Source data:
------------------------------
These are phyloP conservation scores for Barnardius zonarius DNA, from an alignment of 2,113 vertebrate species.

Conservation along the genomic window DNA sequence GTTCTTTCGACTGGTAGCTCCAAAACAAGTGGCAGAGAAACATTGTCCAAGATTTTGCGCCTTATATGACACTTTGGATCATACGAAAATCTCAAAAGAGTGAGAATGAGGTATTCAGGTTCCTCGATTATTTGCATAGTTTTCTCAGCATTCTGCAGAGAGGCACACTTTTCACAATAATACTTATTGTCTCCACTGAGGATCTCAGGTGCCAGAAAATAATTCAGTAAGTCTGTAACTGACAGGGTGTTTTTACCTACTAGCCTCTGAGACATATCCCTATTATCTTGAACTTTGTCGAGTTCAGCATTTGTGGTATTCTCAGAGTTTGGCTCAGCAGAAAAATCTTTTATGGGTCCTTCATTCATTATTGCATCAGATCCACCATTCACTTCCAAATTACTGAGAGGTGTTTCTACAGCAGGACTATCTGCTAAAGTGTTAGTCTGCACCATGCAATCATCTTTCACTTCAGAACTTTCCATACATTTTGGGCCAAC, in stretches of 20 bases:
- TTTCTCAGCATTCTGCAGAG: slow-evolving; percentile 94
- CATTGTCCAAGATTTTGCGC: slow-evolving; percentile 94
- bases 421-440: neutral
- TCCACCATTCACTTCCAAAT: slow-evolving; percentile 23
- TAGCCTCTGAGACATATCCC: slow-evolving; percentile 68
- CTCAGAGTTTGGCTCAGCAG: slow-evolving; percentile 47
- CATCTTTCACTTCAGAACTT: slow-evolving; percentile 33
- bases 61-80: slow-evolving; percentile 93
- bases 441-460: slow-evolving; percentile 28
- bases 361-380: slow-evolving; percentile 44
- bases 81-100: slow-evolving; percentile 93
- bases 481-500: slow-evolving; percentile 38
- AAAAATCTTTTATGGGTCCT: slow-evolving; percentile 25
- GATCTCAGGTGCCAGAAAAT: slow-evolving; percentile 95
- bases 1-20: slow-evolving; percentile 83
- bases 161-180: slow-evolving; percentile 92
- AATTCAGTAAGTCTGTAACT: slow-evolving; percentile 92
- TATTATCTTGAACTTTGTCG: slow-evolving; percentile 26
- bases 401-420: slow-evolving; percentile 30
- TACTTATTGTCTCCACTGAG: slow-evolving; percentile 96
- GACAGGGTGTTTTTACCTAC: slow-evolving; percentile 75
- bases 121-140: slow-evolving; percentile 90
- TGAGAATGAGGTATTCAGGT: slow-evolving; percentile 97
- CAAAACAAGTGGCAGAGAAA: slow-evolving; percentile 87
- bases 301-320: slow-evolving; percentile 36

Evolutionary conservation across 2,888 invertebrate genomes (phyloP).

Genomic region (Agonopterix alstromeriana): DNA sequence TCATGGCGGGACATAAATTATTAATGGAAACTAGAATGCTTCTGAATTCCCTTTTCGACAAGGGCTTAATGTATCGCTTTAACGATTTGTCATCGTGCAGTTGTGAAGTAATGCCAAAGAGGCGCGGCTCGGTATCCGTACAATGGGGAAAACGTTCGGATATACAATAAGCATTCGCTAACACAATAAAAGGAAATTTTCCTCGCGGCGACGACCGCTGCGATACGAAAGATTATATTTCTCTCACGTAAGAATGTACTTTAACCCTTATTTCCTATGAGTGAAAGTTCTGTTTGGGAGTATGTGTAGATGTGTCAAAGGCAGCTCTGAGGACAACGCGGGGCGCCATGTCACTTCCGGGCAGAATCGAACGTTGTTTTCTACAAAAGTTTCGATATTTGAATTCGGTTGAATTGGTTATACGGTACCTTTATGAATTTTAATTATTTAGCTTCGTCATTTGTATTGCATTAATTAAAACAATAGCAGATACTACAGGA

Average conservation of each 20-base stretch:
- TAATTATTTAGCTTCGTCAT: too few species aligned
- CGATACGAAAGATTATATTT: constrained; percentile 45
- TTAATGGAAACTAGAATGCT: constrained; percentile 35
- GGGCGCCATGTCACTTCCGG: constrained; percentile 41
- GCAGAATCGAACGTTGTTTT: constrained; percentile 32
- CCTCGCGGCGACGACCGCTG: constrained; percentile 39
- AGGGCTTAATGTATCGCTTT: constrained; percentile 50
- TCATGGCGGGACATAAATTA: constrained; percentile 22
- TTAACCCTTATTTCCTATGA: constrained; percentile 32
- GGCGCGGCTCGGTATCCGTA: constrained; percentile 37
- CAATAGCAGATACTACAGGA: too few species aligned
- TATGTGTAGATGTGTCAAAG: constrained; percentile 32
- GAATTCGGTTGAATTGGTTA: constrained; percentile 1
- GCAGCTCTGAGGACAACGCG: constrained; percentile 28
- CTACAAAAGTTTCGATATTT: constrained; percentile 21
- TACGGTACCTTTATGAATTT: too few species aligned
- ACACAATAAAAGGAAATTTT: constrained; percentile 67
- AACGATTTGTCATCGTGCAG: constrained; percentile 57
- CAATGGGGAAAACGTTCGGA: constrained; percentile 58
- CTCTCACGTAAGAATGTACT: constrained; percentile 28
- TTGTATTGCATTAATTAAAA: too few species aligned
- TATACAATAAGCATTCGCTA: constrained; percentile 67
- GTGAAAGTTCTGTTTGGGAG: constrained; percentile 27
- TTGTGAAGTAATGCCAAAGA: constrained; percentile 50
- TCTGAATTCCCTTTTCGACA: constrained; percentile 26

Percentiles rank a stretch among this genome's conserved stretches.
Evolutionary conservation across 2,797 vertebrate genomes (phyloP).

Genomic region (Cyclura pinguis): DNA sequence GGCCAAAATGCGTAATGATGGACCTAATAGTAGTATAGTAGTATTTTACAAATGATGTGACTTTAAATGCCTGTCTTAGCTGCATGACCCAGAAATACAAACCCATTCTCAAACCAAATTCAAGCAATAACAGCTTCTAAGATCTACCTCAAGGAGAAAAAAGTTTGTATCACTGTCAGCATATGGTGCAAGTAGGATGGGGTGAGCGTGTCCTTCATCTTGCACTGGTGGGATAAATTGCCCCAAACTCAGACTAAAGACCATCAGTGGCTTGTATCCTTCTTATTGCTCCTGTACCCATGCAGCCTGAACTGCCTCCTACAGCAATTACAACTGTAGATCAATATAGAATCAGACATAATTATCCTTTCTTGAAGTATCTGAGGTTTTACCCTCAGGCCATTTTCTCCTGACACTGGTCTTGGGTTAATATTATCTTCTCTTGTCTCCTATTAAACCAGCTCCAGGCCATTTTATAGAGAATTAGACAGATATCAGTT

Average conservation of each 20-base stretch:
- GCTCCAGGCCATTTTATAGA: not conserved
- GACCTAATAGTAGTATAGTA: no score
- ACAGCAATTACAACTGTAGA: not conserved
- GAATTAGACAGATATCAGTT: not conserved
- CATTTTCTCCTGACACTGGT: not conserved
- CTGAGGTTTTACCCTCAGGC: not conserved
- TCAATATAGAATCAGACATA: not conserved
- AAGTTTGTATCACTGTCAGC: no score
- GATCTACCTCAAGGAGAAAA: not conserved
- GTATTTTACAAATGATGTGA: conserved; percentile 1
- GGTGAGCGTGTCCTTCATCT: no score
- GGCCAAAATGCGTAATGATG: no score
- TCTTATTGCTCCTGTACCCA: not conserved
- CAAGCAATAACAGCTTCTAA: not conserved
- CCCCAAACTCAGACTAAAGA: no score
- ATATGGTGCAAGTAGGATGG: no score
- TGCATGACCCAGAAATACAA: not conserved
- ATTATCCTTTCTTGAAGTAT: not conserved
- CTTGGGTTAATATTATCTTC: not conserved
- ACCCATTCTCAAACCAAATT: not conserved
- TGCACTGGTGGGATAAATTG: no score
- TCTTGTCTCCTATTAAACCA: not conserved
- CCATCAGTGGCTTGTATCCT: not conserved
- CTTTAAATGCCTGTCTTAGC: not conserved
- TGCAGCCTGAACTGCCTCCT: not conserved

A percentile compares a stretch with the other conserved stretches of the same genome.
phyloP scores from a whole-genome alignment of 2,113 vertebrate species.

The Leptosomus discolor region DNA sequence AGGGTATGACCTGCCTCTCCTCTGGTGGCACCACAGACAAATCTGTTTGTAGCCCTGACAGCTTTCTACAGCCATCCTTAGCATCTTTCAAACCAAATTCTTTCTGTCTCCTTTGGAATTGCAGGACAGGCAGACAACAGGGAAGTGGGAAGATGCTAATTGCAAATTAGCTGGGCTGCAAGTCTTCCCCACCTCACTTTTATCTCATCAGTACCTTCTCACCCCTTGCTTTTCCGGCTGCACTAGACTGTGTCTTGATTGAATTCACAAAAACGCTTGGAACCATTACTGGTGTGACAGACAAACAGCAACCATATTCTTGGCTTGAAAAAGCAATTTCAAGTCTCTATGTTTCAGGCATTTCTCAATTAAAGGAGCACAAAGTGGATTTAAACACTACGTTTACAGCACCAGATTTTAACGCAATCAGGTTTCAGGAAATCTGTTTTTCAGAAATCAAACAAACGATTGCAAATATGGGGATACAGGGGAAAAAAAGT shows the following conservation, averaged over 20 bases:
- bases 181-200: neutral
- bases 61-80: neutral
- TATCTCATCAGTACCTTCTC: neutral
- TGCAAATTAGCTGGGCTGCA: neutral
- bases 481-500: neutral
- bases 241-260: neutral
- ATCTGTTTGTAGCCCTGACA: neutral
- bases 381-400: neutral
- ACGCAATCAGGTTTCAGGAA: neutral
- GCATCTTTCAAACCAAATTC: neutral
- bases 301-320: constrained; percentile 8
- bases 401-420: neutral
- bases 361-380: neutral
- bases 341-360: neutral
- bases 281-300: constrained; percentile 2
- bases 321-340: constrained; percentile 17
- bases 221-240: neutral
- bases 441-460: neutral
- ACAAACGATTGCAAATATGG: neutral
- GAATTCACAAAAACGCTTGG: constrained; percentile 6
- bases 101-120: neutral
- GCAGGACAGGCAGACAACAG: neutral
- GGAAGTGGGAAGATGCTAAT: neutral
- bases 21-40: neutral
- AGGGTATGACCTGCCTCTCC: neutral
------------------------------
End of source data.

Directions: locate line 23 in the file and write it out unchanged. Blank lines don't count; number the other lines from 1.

- GACAGGGTGTTTTTACCTAC: slow-evolving; percentile 75